Fisheries Reform Group Sues State Over Bycatch Regulations Print
State Government
By Administrator   
Wednesday, 05 August 2020 08:27
After eight months of unsuccessful attempts to engage in meaningful fisheries management reform dialog with Governor Roy Cooper, the North Carolina General Assembly leadership and the North Carolina Department of Environmental Quality (DEQ), the North Carolina Coastal Fisheries Reform Group (NCCFRG) has been forced to file a Federal lawsuit in the United States District Court for the Eastern District in North Carolina, under the 1972 Clean Water Act (CWA).
Each of the defendants was issued a 60-day Notice of Intent to File a Citizen Suit on May 13, 2020, in which they were asked to respond to legal claims under CWA with respect to bycatch (discarded catch of marine species and mortality due to a direct encounter with fishing vessels and gear).  They were also asked to respond to sediment resuspensions that violate CWA. 
“The day has come.  We didn’t want to end up in court, but we ran out of good-faith options.  Two months ago we reached out to the State and to the industry in the form of a Notice of Intent.  Yes, we had a meeting with certain parties on the industry side (during the 60-day window) but the dialog was not fruitful - nor were any concessions made on the industry side.” said Joe Albea.  “This matter of industrial-sized shrimp trawlers going into our inshore waters and killing millions of finfish and tearing up the bottom (in the process) has to stop!  If our politicians won’t do the right thing and make common-sense regulation reform, it’s time for the Court to weigh in.”  Joe Albea leads the NCCFRG and has produced and hosted an outdoor TV series for 26 years. He has witnessed first-hand the destruction of our coastal marine resources. According to NCCFRG’s legal counsel, Mr. James L. Conner, II, partner in Calhoun, Bhella & Sechrest, the disposal of millions of dead finfish (bycatch) into Pamlico Sound every shrimping season violates the Clean Water Act, and the behavior has been allowed and encouraged by the Marine Fisheries Commission and the Division of Marine Fisheries.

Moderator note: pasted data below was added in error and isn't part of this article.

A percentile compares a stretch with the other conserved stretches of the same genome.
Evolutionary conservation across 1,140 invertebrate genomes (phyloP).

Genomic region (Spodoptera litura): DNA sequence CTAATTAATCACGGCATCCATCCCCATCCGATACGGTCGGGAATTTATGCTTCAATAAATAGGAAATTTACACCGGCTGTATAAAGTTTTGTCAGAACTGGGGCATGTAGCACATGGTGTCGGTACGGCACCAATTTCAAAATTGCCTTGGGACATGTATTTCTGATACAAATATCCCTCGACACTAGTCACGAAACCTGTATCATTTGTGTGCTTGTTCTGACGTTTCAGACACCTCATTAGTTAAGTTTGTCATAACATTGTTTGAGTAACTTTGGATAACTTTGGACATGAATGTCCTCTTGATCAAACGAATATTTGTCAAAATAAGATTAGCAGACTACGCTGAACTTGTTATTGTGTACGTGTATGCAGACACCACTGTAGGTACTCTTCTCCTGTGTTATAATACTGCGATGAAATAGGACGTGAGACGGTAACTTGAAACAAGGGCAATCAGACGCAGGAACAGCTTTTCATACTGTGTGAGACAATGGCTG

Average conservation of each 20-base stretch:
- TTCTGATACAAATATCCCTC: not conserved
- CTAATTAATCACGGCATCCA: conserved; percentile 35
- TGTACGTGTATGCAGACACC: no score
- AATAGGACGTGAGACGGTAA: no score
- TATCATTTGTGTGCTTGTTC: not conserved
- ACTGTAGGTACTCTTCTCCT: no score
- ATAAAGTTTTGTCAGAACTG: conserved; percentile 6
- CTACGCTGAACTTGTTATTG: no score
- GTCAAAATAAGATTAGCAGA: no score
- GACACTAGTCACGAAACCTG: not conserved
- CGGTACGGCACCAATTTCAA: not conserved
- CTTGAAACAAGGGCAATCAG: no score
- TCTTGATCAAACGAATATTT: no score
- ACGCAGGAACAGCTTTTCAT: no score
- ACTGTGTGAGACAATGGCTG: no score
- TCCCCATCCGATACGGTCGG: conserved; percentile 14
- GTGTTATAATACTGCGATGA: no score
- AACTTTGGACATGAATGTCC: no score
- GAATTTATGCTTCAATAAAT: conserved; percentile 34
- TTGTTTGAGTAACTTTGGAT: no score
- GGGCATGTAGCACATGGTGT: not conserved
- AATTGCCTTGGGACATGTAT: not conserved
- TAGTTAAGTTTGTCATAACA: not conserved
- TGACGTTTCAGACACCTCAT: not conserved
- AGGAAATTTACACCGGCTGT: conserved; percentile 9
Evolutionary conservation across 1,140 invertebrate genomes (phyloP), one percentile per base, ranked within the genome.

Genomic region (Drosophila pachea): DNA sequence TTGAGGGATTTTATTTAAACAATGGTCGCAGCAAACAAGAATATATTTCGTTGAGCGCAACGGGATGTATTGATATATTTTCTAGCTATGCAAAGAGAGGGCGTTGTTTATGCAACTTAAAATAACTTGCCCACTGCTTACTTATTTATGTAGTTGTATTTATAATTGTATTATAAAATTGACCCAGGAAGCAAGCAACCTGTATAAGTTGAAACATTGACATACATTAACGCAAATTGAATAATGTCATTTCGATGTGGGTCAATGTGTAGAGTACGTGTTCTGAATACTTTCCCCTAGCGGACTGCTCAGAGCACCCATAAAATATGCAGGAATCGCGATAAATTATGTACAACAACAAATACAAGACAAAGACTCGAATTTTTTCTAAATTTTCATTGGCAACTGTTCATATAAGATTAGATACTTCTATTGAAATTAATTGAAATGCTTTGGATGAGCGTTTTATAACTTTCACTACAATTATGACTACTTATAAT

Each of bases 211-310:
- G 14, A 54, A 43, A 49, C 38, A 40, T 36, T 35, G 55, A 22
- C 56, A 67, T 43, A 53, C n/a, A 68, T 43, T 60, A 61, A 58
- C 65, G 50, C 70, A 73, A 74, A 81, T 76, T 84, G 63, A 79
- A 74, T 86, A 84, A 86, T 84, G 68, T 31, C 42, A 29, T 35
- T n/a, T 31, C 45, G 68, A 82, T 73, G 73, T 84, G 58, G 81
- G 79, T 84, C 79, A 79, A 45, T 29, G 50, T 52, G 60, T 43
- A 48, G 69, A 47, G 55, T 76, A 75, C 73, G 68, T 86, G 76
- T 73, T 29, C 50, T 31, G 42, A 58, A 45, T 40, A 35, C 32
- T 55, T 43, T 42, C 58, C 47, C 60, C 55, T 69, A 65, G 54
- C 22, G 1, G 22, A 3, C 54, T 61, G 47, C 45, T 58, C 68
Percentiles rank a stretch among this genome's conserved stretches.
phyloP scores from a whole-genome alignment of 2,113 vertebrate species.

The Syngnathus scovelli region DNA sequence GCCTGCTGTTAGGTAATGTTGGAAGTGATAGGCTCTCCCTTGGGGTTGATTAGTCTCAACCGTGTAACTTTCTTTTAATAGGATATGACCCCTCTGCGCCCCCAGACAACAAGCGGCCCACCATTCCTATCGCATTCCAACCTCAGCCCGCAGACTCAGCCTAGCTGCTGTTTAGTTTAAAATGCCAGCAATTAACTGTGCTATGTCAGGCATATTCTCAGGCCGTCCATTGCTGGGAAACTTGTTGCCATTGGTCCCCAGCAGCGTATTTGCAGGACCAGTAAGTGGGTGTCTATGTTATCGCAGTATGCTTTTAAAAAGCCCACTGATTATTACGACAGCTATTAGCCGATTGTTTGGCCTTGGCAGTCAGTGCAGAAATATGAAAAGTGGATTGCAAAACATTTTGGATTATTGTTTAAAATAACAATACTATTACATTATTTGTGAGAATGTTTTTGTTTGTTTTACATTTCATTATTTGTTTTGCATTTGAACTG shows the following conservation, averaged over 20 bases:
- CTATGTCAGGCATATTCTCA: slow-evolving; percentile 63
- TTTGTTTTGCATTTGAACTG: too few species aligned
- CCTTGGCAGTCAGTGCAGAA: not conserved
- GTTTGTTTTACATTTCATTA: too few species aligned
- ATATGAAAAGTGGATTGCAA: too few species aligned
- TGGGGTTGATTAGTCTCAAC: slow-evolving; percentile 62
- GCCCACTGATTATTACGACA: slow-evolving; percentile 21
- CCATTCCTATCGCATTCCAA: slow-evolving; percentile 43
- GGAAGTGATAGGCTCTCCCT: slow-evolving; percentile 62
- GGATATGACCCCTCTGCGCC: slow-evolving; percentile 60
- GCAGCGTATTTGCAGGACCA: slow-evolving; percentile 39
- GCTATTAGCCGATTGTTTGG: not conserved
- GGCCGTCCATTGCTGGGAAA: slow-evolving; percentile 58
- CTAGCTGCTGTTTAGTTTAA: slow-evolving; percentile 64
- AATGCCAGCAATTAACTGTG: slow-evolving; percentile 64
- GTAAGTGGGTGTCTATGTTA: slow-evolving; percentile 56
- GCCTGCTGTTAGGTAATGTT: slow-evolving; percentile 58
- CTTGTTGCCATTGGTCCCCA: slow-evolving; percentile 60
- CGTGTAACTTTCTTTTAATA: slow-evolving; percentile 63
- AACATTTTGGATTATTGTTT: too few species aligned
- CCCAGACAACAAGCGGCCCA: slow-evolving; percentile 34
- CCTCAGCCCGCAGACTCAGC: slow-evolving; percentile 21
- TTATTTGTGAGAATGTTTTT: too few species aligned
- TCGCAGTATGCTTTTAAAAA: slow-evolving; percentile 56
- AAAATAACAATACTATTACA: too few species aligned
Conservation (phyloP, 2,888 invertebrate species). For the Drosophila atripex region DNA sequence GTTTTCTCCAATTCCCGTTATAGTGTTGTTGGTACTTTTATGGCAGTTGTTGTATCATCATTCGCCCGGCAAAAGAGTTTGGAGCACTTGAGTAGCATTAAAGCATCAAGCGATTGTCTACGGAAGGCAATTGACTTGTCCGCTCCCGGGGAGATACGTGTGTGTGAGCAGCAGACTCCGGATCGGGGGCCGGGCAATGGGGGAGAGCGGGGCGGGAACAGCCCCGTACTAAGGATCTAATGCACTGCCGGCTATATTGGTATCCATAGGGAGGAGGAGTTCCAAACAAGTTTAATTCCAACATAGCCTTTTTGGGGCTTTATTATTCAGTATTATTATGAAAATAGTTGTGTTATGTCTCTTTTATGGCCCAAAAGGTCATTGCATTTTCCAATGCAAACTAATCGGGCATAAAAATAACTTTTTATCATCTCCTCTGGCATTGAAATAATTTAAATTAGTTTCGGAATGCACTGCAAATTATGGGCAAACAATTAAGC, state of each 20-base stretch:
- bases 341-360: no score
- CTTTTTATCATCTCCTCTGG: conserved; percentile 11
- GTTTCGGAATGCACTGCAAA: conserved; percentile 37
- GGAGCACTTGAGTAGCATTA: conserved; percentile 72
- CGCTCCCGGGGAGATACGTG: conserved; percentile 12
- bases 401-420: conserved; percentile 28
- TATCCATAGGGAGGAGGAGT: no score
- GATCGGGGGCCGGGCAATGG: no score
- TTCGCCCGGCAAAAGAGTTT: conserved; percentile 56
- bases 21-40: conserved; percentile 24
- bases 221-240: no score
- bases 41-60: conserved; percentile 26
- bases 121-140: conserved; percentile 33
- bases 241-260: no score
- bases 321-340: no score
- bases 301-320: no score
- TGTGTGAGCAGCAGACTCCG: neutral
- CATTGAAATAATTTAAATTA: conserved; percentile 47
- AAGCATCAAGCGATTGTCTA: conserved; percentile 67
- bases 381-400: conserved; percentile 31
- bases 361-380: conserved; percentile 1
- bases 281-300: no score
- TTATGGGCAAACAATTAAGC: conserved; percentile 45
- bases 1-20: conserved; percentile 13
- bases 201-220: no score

Robert P. Crone, Sr., media specialist and member of NCCFRG is not surprised this matter has ended up in Federal Court.  “Look, our group (NCCFRG) has taken every measure to ameliorate what is clearly a horrible situation for North Carolina’s public trust marine resource.  We published a robust website clearly describing our position. We contacted leaders and politicians in our General Assembly and the Executive Branch, practically begging them to engage in dialog with us.  And we were largely met with silence. At some point after months and years and decades of deflection, you have to throw up your hands and turn it over to the real decision makers.  That’s what we’ve done, and yes - we look forward to our day in court.  The trawling companies have broken the law, and the State has failed in its obligation to uphold North Carolina’s Public Trust Doctrine.  It’s really as simple as that.” 
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